When Beth Tarini got engaged in 2013, she was quick to tell her new fiance that he wouldn’t be in all of the photos on her annual holiday card.
For nearly a decade, Tarini sent holiday cards full of pictures from her travels to places such as the Galapagos Islands, Bhutan, Peru. The cards were a marker of her identity as an independent single woman. Her solo holiday cards stood out from the pack of married couples with children in coordinated outfits — and her married friends always said the holiday cards made them jealous of her life.
“Even as an engaged person, ” she said, “I had this protection of my photo card, that he would not be in all of them. That I would be able to create my own.”
Now married with a 1-month-old baby, Tarini is learning to share, she says. But there are plenty of other senders of solo holiday cards and newsletters who feel such greetings put their relationship statuses on display. When it’s just you, there’s less of a template for what holiday greetings should look like — and more of a need to get creative.
Heather Sacks’s holiday card from 2012. (Courtesy Heather Sacks)
Travel shots are popular, of course, as are photos with pets. While she was single, Heather Sacks would send cards that were collages of vacation photos, but never selfies or posed shots. “I didn’t think people wanted to see a solo picture of me, ” Sacks said, but they might like to see an image of London’s Tower Bridge or the red rocks of Sedona, Ariz. “The way that I look at it is that — my friends who have kids, that’s the focus of their year, ” Sacks said. “I traveled — that’s how I spent the majority of my time during the year.”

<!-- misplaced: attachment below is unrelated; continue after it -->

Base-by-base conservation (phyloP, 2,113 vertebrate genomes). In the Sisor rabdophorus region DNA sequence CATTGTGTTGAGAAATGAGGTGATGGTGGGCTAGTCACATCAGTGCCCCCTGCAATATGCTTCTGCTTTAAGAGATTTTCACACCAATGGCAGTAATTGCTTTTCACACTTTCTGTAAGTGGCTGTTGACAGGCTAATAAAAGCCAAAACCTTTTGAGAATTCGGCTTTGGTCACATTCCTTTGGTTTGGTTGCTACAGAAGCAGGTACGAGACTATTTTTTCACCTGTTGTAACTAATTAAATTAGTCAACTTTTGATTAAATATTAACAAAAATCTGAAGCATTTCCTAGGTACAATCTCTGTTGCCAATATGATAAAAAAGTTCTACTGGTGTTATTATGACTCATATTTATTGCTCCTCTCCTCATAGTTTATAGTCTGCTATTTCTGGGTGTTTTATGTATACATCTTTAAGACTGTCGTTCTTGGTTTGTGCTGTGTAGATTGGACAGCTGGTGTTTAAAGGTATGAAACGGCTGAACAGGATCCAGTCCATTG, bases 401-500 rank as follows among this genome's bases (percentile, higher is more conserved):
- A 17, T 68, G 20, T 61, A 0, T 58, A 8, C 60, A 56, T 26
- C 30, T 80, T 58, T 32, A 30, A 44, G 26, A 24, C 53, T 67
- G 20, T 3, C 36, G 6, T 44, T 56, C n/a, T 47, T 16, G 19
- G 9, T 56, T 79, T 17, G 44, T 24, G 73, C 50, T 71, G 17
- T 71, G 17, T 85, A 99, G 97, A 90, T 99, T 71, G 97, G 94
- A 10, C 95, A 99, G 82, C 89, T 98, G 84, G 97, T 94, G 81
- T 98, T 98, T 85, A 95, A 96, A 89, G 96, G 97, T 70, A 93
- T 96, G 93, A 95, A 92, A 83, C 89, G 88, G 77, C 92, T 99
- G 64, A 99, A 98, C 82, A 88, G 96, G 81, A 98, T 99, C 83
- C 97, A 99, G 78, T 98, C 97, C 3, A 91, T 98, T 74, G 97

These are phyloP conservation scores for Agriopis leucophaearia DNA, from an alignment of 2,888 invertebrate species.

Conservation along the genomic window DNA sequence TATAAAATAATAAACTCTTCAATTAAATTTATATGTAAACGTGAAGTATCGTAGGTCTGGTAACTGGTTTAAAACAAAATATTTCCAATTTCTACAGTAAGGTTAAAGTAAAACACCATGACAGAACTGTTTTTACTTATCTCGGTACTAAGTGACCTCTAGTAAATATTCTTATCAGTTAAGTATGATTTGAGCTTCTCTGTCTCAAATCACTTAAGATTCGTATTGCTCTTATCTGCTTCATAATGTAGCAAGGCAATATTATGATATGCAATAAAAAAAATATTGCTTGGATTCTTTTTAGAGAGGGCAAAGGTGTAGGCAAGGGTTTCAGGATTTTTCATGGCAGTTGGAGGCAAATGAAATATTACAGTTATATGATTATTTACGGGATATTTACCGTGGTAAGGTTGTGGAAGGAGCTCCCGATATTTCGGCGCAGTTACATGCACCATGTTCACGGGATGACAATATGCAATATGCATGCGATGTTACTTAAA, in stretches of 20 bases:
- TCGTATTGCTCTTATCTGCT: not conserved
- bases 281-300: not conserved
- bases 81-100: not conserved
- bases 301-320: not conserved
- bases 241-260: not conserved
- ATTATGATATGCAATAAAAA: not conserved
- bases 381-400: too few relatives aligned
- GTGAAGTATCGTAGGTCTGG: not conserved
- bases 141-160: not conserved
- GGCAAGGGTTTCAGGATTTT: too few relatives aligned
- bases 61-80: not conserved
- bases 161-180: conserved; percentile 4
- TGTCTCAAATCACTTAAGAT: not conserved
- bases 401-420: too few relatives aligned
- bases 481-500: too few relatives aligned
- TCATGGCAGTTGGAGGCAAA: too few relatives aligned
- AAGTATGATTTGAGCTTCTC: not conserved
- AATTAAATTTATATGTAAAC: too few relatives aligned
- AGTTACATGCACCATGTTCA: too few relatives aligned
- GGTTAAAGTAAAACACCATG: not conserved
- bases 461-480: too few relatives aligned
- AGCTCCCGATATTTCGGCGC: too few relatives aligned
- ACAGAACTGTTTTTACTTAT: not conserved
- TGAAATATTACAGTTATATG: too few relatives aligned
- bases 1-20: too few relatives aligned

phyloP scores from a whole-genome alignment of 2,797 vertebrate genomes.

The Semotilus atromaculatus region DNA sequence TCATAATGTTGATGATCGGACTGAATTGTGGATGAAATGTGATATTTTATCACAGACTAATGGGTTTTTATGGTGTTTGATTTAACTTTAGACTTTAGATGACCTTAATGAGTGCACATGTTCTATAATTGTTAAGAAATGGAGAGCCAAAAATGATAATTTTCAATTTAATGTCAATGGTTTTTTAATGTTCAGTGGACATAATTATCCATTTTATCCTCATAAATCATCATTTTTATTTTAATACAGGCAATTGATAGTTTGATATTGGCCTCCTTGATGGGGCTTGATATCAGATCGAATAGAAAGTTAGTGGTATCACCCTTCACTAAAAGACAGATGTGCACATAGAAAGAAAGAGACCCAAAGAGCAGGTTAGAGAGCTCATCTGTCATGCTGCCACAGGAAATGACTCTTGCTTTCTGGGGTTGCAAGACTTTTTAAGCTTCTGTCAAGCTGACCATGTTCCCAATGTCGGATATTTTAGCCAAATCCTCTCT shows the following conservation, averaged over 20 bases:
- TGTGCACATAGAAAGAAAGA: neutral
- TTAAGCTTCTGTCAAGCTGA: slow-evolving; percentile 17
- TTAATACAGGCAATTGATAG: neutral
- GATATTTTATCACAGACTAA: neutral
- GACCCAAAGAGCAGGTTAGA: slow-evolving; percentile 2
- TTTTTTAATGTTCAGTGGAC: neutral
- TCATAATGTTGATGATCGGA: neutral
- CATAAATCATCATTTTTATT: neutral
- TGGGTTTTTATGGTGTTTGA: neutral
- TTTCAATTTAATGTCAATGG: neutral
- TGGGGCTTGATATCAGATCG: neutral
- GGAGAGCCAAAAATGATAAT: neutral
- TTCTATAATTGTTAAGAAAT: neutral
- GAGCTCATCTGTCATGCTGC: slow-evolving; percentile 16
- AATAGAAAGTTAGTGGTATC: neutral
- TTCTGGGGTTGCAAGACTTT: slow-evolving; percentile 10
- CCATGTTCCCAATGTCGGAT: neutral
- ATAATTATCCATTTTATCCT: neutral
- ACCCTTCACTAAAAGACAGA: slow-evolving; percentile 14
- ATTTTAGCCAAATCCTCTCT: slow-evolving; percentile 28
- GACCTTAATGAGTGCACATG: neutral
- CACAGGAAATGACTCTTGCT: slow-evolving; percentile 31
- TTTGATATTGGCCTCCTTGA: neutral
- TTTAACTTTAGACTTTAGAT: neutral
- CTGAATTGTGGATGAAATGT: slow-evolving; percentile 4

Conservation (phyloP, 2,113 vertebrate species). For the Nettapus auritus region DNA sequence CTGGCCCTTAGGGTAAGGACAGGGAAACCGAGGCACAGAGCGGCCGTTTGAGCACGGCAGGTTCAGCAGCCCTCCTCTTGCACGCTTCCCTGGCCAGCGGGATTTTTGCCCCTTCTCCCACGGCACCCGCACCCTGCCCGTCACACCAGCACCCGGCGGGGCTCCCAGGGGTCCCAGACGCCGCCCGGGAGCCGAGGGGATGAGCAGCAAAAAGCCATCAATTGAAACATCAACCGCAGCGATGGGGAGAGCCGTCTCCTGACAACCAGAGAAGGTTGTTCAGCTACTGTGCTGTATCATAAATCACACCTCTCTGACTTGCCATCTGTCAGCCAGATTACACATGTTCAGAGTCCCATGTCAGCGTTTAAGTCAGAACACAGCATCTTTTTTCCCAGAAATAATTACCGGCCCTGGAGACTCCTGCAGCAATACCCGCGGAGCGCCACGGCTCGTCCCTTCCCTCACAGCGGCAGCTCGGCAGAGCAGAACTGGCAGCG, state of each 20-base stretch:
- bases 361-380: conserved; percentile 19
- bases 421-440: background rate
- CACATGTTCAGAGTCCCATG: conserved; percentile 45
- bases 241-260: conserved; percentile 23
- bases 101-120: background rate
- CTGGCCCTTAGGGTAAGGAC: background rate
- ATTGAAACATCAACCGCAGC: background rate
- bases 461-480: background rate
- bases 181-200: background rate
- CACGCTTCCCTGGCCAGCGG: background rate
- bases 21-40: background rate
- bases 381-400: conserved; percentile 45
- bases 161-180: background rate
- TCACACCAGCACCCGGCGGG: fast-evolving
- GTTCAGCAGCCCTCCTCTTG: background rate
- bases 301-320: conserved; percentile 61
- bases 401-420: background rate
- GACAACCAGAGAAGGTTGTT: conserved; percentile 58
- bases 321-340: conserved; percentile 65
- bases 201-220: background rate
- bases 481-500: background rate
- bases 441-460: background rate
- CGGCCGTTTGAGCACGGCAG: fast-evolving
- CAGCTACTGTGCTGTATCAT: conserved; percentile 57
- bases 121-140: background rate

Most of Sacks’s single friends opt for pre-packaged cards, no picture-perfect family required. And then there’s the longer newsletter format, which allows for more nuance. At the end of 2014, for example, Solo-ish contributor Rhea Yablon Kennedy wanted to send something that would update friends and family on her life, “and I knew that I didn’t have any proposals, marriages or new kids to report, ” she said. “I don’t think that’s the only measure of life developing, but I sometimes get stuck in that mind-set.”
For Kennedy, her new developments were the pieces of writing she’d published or that fact that she’d cooked for an acro-yoga group with vegetables from her garden. Kennedy didn’t want to just focus on what she did professionally, so she included something about relationships. In that section, she mentioned that she’d lost a great uncle and aunt — and noted that a long-term relationship had ended.
“I still hold out hope of finding that life partner in crime, ” she wrote in the letter. “Suggestions and connections welcome.”
Why include a solicitation for setups in a year-end newsletter? “My mother said several times, ” Kennedy said, “that if you’re looking for a partner, you should just tell everyone you know that you’re looking — and eventually someone you know will know someone. I’m not about to put something out on Facebook — to all my friends, family and exes. So I sat on that idea, and I realized that this was a way that I was comfortable doing it.”
Janice Simon, a 47-year-old single woman in Houston, also goes for long-form holiday greetings. With a big banner across the top proclaiming “IT’S JUST ME, ” Simon’s 2014 letter included news about nieces and nephews, plus the birth of a great-niece. Despite the solitary title, the newsletter has become a gathering place for family news; Simon has relatives asking her to include their updates. And some years, Simon writes about her dating escapades as well. “It just saves my mother from having to answer all those questions, ” she says.
Simon’s newsletter isn’t just about catching others up on her life; it boosts her own self-image as well. “The newsletter shows that I have a full life, ” she says. “Other people may not consider it a full life — just because I don’t have a husband and children. But it’s a good reminder to me that I do.”